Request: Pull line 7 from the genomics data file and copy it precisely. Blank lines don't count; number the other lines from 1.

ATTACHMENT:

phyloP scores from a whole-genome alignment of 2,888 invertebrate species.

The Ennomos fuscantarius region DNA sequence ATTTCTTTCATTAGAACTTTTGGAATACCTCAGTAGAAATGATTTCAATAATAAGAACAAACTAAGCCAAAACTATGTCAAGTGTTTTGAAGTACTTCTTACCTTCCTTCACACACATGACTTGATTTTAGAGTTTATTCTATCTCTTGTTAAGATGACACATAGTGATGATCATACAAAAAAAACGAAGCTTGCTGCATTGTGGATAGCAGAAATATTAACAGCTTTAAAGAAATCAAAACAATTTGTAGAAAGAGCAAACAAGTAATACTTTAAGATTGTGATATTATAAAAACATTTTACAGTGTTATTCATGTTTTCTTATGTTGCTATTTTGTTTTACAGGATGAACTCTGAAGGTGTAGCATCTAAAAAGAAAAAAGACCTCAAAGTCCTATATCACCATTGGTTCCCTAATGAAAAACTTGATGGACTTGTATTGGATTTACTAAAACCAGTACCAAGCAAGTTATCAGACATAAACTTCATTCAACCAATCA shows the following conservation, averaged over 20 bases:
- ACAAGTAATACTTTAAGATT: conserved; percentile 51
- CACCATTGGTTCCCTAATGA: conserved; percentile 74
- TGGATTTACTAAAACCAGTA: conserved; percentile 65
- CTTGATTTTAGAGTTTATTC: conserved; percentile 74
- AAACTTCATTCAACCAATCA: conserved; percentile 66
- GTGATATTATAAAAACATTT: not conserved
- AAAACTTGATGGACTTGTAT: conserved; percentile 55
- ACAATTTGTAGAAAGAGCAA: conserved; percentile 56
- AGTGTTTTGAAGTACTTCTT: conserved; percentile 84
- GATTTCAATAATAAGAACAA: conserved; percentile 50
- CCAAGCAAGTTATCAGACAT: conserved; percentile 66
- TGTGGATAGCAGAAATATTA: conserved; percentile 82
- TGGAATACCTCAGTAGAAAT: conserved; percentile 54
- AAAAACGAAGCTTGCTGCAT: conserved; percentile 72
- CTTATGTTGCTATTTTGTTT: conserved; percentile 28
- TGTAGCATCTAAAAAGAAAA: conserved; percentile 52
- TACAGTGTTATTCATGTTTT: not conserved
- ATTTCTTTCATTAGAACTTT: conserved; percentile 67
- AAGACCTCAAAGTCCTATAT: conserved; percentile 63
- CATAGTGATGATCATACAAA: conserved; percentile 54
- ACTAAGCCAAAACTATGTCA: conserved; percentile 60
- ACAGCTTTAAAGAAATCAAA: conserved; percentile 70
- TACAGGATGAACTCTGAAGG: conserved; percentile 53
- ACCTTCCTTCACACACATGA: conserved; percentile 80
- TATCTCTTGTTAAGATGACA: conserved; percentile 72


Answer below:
- AAACTTCATTCAACCAATCA: conserved; percentile 66